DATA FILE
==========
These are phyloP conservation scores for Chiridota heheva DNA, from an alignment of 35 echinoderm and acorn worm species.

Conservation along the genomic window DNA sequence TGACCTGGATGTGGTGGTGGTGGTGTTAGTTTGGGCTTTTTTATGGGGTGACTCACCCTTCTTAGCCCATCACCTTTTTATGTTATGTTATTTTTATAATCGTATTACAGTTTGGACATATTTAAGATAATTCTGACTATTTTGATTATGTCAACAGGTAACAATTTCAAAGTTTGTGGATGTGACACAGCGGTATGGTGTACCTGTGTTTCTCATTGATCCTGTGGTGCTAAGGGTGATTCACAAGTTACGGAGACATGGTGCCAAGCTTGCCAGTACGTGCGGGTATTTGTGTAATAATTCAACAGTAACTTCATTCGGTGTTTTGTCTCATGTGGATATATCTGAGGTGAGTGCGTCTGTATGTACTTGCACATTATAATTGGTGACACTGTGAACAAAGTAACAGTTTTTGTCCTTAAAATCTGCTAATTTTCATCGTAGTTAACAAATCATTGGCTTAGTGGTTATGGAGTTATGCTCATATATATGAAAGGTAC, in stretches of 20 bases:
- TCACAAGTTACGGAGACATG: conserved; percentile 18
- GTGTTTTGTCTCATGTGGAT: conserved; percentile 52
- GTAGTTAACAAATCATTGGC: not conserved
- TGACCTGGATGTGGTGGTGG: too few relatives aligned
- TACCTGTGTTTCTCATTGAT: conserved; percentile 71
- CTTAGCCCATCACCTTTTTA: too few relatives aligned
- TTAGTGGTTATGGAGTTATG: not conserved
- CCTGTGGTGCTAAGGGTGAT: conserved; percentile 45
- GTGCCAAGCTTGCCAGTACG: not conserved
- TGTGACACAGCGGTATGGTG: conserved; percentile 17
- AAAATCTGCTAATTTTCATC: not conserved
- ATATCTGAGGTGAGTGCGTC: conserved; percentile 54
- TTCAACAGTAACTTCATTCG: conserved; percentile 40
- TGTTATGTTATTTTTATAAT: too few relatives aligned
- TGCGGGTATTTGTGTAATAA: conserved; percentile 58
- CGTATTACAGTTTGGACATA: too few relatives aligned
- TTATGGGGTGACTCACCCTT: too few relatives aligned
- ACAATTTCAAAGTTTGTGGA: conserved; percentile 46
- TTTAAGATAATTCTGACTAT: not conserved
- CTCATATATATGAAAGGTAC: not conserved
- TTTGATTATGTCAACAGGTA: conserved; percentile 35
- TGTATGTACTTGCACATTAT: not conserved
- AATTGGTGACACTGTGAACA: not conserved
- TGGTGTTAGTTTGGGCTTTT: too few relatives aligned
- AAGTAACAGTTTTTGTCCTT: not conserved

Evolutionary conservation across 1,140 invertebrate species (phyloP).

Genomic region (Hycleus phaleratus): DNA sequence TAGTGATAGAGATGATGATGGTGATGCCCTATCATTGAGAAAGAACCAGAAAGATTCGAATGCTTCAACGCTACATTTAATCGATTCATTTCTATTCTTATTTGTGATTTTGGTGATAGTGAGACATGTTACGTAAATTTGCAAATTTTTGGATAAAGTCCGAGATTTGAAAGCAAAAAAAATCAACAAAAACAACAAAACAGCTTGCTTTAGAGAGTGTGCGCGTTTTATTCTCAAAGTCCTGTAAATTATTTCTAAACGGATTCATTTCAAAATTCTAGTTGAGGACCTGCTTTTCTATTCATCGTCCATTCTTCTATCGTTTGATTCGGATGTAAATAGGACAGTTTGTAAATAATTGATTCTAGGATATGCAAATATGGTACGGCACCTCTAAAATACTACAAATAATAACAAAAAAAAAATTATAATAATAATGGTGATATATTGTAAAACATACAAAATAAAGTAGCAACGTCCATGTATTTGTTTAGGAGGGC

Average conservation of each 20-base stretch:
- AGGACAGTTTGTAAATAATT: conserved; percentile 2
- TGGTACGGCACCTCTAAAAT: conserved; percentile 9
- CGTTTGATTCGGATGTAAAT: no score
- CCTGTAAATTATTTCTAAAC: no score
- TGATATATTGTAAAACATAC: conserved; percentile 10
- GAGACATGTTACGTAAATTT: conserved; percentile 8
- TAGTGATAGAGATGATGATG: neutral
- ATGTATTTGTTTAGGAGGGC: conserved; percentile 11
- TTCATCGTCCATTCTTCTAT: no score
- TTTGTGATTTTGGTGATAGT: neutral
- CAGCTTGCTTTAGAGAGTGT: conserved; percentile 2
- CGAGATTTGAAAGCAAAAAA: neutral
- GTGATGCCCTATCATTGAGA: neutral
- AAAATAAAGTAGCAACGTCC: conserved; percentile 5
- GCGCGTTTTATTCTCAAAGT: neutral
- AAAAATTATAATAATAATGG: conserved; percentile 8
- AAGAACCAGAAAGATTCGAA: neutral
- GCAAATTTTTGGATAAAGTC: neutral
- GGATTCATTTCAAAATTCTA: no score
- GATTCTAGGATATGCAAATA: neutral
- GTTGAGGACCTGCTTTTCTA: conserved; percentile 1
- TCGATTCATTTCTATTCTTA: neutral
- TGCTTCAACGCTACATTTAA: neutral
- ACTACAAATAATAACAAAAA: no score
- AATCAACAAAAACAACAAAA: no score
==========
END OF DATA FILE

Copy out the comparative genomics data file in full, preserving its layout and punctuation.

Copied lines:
These are phyloP conservation scores for Chiridota heheva DNA, from an alignment of 35 echinoderm and acorn worm species.

Conservation along the genomic window DNA sequence TGACCTGGATGTGGTGGTGGTGGTGTTAGTTTGGGCTTTTTTATGGGGTGACTCACCCTTCTTAGCCCATCACCTTTTTATGTTATGTTATTTTTATAATCGTATTACAGTTTGGACATATTTAAGATAATTCTGACTATTTTGATTATGTCAACAGGTAACAATTTCAAAGTTTGTGGATGTGACACAGCGGTATGGTGTACCTGTGTTTCTCATTGATCCTGTGGTGCTAAGGGTGATTCACAAGTTACGGAGACATGGTGCCAAGCTTGCCAGTACGTGCGGGTATTTGTGTAATAATTCAACAGTAACTTCATTCGGTGTTTTGTCTCATGTGGATATATCTGAGGTGAGTGCGTCTGTATGTACTTGCACATTATAATTGGTGACACTGTGAACAAAGTAACAGTTTTTGTCCTTAAAATCTGCTAATTTTCATCGTAGTTAACAAATCATTGGCTTAGTGGTTATGGAGTTATGCTCATATATATGAAAGGTAC, in stretches of 20 bases:
- TCACAAGTTACGGAGACATG: conserved; percentile 18
- GTGTTTTGTCTCATGTGGAT: conserved; percentile 52
- GTAGTTAACAAATCATTGGC: not conserved
- TGACCTGGATGTGGTGGTGG: too few relatives aligned
- TACCTGTGTTTCTCATTGAT: conserved; percentile 71
- CTTAGCCCATCACCTTTTTA: too few relatives aligned
- TTAGTGGTTATGGAGTTATG: not conserved
- CCTGTGGTGCTAAGGGTGAT: conserved; percentile 45
- GTGCCAAGCTTGCCAGTACG: not conserved
- TGTGACACAGCGGTATGGTG: conserved; percentile 17
- AAAATCTGCTAATTTTCATC: not conserved
- ATATCTGAGGTGAGTGCGTC: conserved; percentile 54
- TTCAACAGTAACTTCATTCG: conserved; percentile 40
- TGTTATGTTATTTTTATAAT: too few relatives aligned
- TGCGGGTATTTGTGTAATAA: conserved; percentile 58
- CGTATTACAGTTTGGACATA: too few relatives aligned
- TTATGGGGTGACTCACCCTT: too few relatives aligned
- ACAATTTCAAAGTTTGTGGA: conserved; percentile 46
- TTTAAGATAATTCTGACTAT: not conserved
- CTCATATATATGAAAGGTAC: not conserved
- TTTGATTATGTCAACAGGTA: conserved; percentile 35
- TGTATGTACTTGCACATTAT: not conserved
- AATTGGTGACACTGTGAACA: not conserved
- TGGTGTTAGTTTGGGCTTTT: too few relatives aligned
- AAGTAACAGTTTTTGTCCTT: not conserved

Evolutionary conservation across 1,140 invertebrate species (phyloP).

Genomic region (Hycleus phaleratus): DNA sequence TAGTGATAGAGATGATGATGGTGATGCCCTATCATTGAGAAAGAACCAGAAAGATTCGAATGCTTCAACGCTACATTTAATCGATTCATTTCTATTCTTATTTGTGATTTTGGTGATAGTGAGACATGTTACGTAAATTTGCAAATTTTTGGATAAAGTCCGAGATTTGAAAGCAAAAAAAATCAACAAAAACAACAAAACAGCTTGCTTTAGAGAGTGTGCGCGTTTTATTCTCAAAGTCCTGTAAATTATTTCTAAACGGATTCATTTCAAAATTCTAGTTGAGGACCTGCTTTTCTATTCATCGTCCATTCTTCTATCGTTTGATTCGGATGTAAATAGGACAGTTTGTAAATAATTGATTCTAGGATATGCAAATATGGTACGGCACCTCTAAAATACTACAAATAATAACAAAAAAAAAATTATAATAATAATGGTGATATATTGTAAAACATACAAAATAAAGTAGCAACGTCCATGTATTTGTTTAGGAGGGC

Average conservation of each 20-base stretch:
- AGGACAGTTTGTAAATAATT: conserved; percentile 2
- TGGTACGGCACCTCTAAAAT: conserved; percentile 9
- CGTTTGATTCGGATGTAAAT: no score
- CCTGTAAATTATTTCTAAAC: no score
- TGATATATTGTAAAACATAC: conserved; percentile 10
- GAGACATGTTACGTAAATTT: conserved; percentile 8
- TAGTGATAGAGATGATGATG: neutral
- ATGTATTTGTTTAGGAGGGC: conserved; percentile 11
- TTCATCGTCCATTCTTCTAT: no score
- TTTGTGATTTTGGTGATAGT: neutral
- CAGCTTGCTTTAGAGAGTGT: conserved; percentile 2
- CGAGATTTGAAAGCAAAAAA: neutral
- GTGATGCCCTATCATTGAGA: neutral
- AAAATAAAGTAGCAACGTCC: conserved; percentile 5
- GCGCGTTTTATTCTCAAAGT: neutral
- AAAAATTATAATAATAATGG: conserved; percentile 8
- AAGAACCAGAAAGATTCGAA: neutral
- GCAAATTTTTGGATAAAGTC: neutral
- GGATTCATTTCAAAATTCTA: no score
- GATTCTAGGATATGCAAATA: neutral
- GTTGAGGACCTGCTTTTCTA: conserved; percentile 1
- TCGATTCATTTCTATTCTTA: neutral
- TGCTTCAACGCTACATTTAA: neutral
- ACTACAAATAATAACAAAAA: no score
- AATCAACAAAAACAACAAAA: no score